Writer Tom Clancy preaches to the converted at base Soldiers, others cheer author at proving ground.

June 06, 1991|By Bruce Reid | Bruce Reid,Evening Sun Staff

Clutching his books as if they were Bibles, an adoring crowd of soldiers and workers at Aberdeen Proving Ground welcomed author Tom Clancy as he preached his gospel of American military superiority.

Clancy, a Baltimore native, Calvert County resident and best-selling author of military thrillers, delivered his sermon to an audience of about 500 believers yesterday, bashing the Soviets and Iraqis and praising the American weaponry showcased in Operation Desert Storm.

"Isn't it nice to be on the winning team," he said. "Hell, I'm not surprised by all this."

His unabashed political conservatism played well. During the Reagan era, he joked, "we started treating people in the military as though they were Americans."

Clancy spoke for about 40 minutes at the proving ground's Post Theater, which last night showed "Hunt for Red October," the movie made from his first best-seller. He also autographed copies of his books, then was briefed on tanks and other weapons, some of which he was allowed to drive and fire on test ranges.

"This is like one of the dream jobs in the world," Clancy said to the soldiers and civilians who work on the test ranges and in weapons laboratories. "You guys get to play with tanks until they break. You guys get paid for this, right?"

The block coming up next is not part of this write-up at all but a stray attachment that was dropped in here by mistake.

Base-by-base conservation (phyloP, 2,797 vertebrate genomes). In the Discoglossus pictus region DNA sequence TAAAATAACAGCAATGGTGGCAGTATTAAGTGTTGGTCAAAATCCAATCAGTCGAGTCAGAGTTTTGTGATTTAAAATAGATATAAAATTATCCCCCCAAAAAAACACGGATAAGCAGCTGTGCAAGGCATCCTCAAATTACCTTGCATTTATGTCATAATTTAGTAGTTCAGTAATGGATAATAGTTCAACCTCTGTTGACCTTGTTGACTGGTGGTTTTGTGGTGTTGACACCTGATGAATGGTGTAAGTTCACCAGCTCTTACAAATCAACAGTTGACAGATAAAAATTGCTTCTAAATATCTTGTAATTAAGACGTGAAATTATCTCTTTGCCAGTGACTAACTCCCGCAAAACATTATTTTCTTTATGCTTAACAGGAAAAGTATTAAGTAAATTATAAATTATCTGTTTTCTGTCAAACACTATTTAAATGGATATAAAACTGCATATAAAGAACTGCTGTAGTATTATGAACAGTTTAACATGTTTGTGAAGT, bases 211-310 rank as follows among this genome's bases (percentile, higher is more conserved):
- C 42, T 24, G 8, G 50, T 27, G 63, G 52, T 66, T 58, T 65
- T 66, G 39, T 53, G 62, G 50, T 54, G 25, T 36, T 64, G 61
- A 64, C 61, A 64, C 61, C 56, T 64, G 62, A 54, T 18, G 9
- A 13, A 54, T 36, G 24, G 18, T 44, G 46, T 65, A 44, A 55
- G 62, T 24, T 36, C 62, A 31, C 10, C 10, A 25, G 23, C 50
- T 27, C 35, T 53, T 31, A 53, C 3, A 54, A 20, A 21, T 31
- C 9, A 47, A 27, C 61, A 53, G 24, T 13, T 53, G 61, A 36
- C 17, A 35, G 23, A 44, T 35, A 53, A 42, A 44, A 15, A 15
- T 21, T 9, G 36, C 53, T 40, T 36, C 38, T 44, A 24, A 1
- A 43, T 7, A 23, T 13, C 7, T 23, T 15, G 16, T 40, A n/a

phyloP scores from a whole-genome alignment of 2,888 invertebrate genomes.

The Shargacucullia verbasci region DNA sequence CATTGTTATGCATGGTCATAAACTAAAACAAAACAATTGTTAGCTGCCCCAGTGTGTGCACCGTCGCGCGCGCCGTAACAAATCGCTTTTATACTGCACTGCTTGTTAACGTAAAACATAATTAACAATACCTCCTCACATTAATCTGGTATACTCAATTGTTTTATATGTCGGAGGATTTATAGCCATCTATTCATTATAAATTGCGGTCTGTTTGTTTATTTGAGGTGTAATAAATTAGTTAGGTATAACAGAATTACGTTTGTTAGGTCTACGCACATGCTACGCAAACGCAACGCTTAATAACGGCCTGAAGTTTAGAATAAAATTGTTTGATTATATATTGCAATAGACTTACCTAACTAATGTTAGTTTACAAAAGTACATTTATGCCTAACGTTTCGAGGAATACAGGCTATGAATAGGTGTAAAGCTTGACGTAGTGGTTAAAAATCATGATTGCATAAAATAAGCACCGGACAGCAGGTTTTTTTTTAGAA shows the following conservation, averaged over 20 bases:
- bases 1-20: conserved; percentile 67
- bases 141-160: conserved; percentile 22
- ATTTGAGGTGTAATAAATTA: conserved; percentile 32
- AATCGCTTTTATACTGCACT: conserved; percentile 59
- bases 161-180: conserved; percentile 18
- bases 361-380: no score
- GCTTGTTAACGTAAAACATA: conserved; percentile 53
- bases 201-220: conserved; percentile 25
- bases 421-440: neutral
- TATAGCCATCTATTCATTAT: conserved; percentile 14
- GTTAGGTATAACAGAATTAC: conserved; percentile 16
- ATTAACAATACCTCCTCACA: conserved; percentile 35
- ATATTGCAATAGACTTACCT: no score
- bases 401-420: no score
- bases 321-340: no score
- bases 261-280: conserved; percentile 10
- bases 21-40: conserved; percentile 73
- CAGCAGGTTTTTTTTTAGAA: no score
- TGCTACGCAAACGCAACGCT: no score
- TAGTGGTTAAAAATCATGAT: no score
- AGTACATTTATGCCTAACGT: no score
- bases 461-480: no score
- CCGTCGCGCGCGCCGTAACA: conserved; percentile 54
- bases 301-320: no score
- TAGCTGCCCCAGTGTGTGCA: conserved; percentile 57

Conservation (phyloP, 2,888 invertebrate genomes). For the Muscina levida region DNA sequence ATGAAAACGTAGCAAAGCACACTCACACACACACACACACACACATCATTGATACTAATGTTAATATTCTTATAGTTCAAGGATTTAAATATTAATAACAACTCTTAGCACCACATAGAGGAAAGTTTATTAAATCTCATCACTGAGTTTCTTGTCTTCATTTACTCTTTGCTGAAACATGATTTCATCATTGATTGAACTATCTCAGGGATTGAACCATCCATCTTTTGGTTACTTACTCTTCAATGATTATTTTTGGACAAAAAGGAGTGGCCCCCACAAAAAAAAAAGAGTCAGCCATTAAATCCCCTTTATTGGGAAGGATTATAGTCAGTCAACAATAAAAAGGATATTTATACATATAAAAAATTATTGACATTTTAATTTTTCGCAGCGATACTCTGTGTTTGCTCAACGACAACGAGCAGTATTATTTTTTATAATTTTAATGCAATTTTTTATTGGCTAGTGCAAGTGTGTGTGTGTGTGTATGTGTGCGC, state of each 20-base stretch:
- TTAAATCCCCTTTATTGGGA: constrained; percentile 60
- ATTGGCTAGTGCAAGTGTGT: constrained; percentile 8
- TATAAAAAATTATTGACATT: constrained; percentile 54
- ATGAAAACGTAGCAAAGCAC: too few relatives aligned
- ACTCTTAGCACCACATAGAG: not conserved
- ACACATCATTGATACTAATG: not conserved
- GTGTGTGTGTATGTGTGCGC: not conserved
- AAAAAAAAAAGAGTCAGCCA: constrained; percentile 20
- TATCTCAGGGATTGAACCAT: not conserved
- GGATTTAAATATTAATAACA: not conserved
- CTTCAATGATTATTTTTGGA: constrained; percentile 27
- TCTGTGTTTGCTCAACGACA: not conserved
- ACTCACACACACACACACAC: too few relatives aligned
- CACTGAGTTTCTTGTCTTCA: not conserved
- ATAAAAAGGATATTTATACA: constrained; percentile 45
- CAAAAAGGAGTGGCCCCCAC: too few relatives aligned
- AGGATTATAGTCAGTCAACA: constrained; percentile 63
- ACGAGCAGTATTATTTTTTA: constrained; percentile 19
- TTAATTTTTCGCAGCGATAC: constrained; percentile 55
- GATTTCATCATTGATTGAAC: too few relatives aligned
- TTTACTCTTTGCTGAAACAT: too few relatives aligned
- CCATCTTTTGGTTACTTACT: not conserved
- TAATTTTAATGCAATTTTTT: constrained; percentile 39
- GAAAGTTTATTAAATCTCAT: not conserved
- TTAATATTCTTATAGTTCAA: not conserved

Clancy spoke at the request of the proving ground's Ordnance Center and School, where more than 2,000 officers and soldiers come each year to learn how to maintain tanks and other weaponry. He waived a speaking fee, asking instead to operate a 60-ton M1 tank or Bradley Fighting Vehicle.

After driving and firing an M1, Clancy said the experience was "like being at Disneyland."

Maj. Gen. George H. Akin, the proving ground's commander, introduced Clancy as the "Schwarzkopf of all military writers."

Akin and others praised Clancy for his technical knowledge of military hardware and tactics.

"He's looked at as pro-military, someone who understands the military," Akin said.

Earlier this year, Clancy was courted by the GOP to challenge Sen. Barbara A. Mikulski, D-Md. But he has declined, saying a political career would take too much time from his family of four children.

Clancy, whose next novel is due out in August, does not seem to be wanting for contacts in Washington anyway. He frequently mentioned his high-ranking friends in the military and other government agencies.

When one member of the audience asked how he gained his insider's knowledge of sophisticated weaponry, he joked: "You're not cleared for that."

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